A spider wasp, scorpion and other creepy crawlies of the “extremely painful sting” variety had been elected by Wyatt Hoback’s Oklahoma State University entomology class: the stinging sensation winning the majority of the 270 student votes cast would get to puncture the teacher.
No easy task, for all the interactive nature of the lesson. Some spider wasp species have been indexed among the strongest and most painful of insect stings. Scorpion stings typically are more painful than a bee sting. The news was no better relative to the other insects and arachnids.
“The good news is my students were paying attention in class; the leading vote-getters were those with the most virulent sting,” Hoback said.
How then to explain why Hoback then proceeded to let a number of the leading vote-getters sting him, one after the other, right there in front of the entire ENTO 2003 class, more than a few of whom were cringing toward the end? Well, for one thing, the spider wasp – who won the popular vote – just would not sting him.
“It’s not well known that entomologists are invulnerable to spider wasp stings,” he announced to the class. “It’s our secret superpower.” Not so the scorpion or the other weaponized creatures.
Many courses with large class sizes run the peril of having students drift off during lectures. That is not a problem in Hoback’s classes, where interactive lessons, comedian-worthy humor and traveling feet – he roams up and down the auditorium steps – turn what could be a monologue into a running dialogue between him and a host of student-participants every class period.
Little wonder that OSU’s Stillwater campus was literally abuzz earlier this year when Hoback was named a 2017 recipient of the Association of Public and Land-Grant Universities’ Innovative Teaching Award.
A faculty member in OSU’s Division of Agricultural Sciences and Natural Resources since 2014, Hoback received the national recognition for his efforts to engage undergraduates in citizen science with pollinators. The goal was to enhance the students’ conservation knowledge and biological systems thinking, in a way that also promoted community engagement.
“Interest in pollinators has risen in the public consciousness in recent years because of the decline in European honeybee populations in the United States,” he said. “Bees are vitally important to crop pollination. It has been estimated that they are responsible for four out of 10 bites of our food.”
Hoback’s introductory department of entomology and plant pathology course ENTO 2003, “Insects and Society,” exposes a wide and diverse group of students to the importance of insects in human affairs.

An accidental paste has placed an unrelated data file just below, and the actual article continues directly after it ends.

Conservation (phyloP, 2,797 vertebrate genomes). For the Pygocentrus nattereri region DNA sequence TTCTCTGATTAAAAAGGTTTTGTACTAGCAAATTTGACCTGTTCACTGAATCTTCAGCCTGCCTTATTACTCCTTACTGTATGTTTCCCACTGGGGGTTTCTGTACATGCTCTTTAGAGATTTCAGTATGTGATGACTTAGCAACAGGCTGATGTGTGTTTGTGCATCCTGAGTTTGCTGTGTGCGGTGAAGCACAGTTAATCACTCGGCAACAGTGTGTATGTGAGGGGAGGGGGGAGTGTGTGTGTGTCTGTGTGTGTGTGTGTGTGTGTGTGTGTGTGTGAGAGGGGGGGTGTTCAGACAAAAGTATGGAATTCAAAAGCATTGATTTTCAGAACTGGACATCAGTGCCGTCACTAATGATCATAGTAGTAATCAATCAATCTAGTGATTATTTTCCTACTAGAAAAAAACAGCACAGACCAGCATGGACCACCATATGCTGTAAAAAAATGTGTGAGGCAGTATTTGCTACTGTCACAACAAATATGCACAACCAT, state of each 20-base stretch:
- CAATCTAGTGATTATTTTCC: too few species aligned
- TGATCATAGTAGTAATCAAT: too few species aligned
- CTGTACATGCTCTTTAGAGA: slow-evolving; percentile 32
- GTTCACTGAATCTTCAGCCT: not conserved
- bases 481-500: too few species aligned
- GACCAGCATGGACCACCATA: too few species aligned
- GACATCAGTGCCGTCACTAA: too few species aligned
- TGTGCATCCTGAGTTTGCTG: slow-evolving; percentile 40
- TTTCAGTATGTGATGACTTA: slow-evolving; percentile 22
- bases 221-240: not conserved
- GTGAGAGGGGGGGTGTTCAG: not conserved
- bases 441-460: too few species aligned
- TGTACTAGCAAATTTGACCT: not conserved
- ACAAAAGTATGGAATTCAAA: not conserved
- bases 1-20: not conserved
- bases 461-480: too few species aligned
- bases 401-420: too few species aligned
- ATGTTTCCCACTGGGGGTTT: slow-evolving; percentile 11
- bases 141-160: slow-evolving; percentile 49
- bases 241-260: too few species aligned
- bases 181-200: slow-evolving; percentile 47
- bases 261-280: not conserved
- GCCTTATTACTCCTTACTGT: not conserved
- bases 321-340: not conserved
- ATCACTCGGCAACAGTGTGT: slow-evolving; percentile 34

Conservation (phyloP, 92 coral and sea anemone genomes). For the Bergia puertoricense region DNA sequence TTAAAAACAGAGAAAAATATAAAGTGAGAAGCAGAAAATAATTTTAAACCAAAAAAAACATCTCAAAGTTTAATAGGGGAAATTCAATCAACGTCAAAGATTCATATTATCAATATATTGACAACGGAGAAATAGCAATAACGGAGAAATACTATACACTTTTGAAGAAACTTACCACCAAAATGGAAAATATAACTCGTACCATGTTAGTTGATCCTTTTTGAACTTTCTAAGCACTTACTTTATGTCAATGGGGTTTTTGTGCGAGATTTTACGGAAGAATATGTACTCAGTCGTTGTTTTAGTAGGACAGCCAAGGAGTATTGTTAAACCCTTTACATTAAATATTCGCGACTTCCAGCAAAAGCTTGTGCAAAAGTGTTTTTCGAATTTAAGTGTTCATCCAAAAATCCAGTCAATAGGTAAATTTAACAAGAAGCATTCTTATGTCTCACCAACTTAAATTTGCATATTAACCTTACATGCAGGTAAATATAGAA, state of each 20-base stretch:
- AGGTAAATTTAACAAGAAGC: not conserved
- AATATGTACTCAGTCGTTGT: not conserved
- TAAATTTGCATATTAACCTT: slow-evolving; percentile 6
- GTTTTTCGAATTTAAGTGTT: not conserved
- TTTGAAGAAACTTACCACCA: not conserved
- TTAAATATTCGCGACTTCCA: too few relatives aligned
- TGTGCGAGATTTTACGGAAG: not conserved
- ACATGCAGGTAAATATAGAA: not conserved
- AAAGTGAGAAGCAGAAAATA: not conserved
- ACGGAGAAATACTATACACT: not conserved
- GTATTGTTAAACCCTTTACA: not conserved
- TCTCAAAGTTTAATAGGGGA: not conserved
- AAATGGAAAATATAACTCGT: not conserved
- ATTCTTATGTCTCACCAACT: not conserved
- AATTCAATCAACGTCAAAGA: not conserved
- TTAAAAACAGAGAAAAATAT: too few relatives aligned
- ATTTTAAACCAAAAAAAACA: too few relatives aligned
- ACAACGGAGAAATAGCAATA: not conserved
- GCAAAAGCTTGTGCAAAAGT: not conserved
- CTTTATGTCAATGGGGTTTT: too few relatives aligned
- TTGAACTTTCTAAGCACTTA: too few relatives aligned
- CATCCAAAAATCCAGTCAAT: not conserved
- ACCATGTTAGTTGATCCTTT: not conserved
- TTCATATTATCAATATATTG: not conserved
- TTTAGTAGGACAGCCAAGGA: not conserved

“Typically, more than half of the students taking the course are business majors, which is not what many would first think of in an entomology class,” he said. “Insects contribute about $60 billion to the U.S. economy. This fact helps make the class an interesting general science course that has strong potential applications for the students’ eventual careers.”
ENTO 2003 attracts students from every college at the university. “It’s a diverse group of students with majors from across the university,” Hoback said.
The APLU Innovative Teaching Award encourages faculty to expand their scholarship of teaching and learning by creating projects with faculty from other academic institutions. The award recognized the multi-state teaching team of Hoback, Doug Golick of the University of Nebraska-Lincoln and Hartmut Doebel of George Washington University.
Hoback, Golick and Doebel shared a $3,000 cash award that came with the national recognition. APLU makes the money available to fund course enhancements through improved hands-on learning opportunities.
“Our honor students are particularly involved, building bee habitat and identifying the pollinator species present in the area around Stillwater,” Hoback said. “From a citizen science standpoint, non-science-specific students learn basic principles that, when developed and enhanced through education, provide a greater breadth and depth of data than would otherwise be possible.”
In addition, this allows OSU graduates who took the course to continue to contribute to their communities and pass on key knowledge for years to come, to their own children, their friends and possibly civic organizations.
“Knowledge of science is critical for all people,” Hoback said. “Awareness and understanding is the basis for developing effective solutions to any number of concerns and issues. Science and technology have allowed us to keep pace with human population growth, from medical advances to just keeping food on the table. Basic knowledge of entomology is important because insects not only eat our crops, they make crop production itself possible.”
It is the hope of the APLU board to encourage and enhance involvement between institutions and increase innovative learning for students. To that end, APLU’s Innovate Teaching Award program increased the number of awards given this year, with the combined dollar value of the awards totaling $33,000 compared to $10,000 last year.
Additional information about the value and breadth of CASNR academic programs is available online at http://casnr.okstate.edu.